American Poetry in the Age of Whitman and Dickinson

Posts Tagged ‘Fruitility

Poems of Places 9

with one comment

From Poems of Places, vol. 22, Asia 2 (Boston: Houghton, Osgood and Company, 1878), edited by Henry Wadsworth Longfellow:

[Afghanistan: Cabul (Cabool)]

Excerpted from Ruins of Many Lands: A Descriptive Poem (1850), by the Cornish poet Nicholas Michell. Longfellow cuts the awkward opening of the Cabul section, which reads like this:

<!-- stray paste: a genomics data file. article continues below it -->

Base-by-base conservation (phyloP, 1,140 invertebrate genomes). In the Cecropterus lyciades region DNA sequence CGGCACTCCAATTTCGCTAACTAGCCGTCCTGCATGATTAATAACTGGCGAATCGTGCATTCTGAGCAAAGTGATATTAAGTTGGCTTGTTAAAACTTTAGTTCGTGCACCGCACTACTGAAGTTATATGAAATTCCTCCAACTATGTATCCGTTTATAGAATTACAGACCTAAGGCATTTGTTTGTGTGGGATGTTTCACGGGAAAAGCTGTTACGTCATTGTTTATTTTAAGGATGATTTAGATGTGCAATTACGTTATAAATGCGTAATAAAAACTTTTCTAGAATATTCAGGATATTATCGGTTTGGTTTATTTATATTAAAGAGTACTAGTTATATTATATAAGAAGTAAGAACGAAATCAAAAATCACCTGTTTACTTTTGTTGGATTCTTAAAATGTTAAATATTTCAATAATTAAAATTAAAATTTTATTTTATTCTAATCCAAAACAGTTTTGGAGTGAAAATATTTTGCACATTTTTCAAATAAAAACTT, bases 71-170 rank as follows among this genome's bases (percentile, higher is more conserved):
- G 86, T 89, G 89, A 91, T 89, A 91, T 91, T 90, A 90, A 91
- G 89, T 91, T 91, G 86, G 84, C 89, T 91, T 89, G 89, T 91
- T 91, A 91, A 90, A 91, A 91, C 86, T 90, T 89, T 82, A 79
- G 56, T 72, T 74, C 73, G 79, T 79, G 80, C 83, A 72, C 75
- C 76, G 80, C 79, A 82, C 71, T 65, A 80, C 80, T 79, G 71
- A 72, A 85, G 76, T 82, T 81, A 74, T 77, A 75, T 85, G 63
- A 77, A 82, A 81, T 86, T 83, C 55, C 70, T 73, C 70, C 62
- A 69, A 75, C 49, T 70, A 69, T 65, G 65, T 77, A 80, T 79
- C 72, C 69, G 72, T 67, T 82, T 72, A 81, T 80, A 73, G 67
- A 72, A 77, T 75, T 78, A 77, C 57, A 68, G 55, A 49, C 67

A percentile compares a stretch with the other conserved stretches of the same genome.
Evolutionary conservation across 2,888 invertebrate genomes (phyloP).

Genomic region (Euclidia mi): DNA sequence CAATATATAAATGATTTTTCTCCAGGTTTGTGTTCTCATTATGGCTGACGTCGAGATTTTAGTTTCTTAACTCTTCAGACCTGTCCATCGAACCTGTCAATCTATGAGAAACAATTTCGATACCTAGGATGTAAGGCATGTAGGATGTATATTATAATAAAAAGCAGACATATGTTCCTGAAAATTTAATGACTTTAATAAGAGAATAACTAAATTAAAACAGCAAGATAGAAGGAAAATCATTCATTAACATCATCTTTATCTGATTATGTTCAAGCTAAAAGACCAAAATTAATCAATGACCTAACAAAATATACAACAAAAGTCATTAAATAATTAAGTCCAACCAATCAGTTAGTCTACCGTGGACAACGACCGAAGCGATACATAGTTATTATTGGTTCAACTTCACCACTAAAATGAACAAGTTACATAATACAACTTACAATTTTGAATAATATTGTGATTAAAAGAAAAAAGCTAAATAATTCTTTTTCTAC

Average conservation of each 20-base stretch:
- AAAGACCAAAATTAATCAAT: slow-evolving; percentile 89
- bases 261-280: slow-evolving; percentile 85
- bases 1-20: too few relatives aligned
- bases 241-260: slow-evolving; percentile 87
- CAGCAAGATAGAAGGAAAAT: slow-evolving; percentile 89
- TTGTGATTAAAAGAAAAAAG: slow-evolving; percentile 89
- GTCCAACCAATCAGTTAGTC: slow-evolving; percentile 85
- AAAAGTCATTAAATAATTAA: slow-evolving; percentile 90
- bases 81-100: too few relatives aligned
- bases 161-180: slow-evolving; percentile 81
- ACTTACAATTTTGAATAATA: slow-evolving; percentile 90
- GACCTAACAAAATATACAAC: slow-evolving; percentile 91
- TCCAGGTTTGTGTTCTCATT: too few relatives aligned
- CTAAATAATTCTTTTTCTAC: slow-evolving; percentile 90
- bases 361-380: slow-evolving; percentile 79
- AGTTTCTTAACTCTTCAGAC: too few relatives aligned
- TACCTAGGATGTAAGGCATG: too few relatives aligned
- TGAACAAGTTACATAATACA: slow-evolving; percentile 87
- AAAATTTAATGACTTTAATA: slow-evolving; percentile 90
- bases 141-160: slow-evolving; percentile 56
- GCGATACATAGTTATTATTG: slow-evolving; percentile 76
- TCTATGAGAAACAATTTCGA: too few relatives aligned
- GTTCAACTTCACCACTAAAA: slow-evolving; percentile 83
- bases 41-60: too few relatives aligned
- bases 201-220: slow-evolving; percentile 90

A moment yet we linger ’mid the bowers
Of Northern Ind — a land of fruits and flowers,
Where the proud Affghan treads a blessed soil,
That yields all Nature asks with little toil,
A land where God his heavenliest smile hath thrown
On all beneath — man, man the blot alone.

That last line casts an ominous shadow on the poem — a shadow of original sin, I thought, reading the description of earthly paradise that followed. Alas, no; it’s a thicker, uglier shadow. But here’s the Longfellow excerpt: Read the rest of this entry »